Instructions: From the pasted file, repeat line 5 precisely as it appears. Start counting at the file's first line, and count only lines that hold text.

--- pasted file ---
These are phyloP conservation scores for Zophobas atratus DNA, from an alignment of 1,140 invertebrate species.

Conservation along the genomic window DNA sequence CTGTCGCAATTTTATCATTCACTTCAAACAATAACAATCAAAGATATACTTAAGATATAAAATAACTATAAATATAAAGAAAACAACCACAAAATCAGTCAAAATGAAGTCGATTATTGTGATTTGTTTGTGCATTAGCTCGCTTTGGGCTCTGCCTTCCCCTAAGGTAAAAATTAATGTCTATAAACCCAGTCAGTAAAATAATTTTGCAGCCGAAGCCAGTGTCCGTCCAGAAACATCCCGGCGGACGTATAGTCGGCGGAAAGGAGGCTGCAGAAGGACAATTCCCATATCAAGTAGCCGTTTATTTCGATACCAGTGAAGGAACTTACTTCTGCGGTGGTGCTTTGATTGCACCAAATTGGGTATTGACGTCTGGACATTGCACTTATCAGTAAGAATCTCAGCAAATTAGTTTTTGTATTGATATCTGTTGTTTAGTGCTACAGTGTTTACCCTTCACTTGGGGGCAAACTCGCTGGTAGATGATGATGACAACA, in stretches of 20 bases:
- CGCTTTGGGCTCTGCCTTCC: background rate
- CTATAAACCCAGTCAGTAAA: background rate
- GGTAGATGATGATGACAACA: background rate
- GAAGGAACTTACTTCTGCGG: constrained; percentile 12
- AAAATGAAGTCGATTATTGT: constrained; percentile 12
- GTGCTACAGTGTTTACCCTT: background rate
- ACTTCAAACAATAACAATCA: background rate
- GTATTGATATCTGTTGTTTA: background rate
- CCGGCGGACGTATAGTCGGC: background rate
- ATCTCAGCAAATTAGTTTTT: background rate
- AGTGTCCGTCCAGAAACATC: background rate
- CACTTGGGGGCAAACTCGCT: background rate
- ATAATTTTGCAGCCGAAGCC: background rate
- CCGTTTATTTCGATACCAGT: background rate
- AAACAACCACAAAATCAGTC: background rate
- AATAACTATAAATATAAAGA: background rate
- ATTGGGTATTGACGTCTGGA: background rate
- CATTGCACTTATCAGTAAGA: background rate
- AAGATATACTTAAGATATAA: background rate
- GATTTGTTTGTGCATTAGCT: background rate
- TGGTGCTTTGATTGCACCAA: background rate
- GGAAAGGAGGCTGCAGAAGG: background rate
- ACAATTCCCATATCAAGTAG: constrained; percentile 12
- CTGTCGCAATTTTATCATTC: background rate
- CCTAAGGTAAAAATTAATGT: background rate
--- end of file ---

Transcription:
- GGTAGATGATGATGACAACA: background rate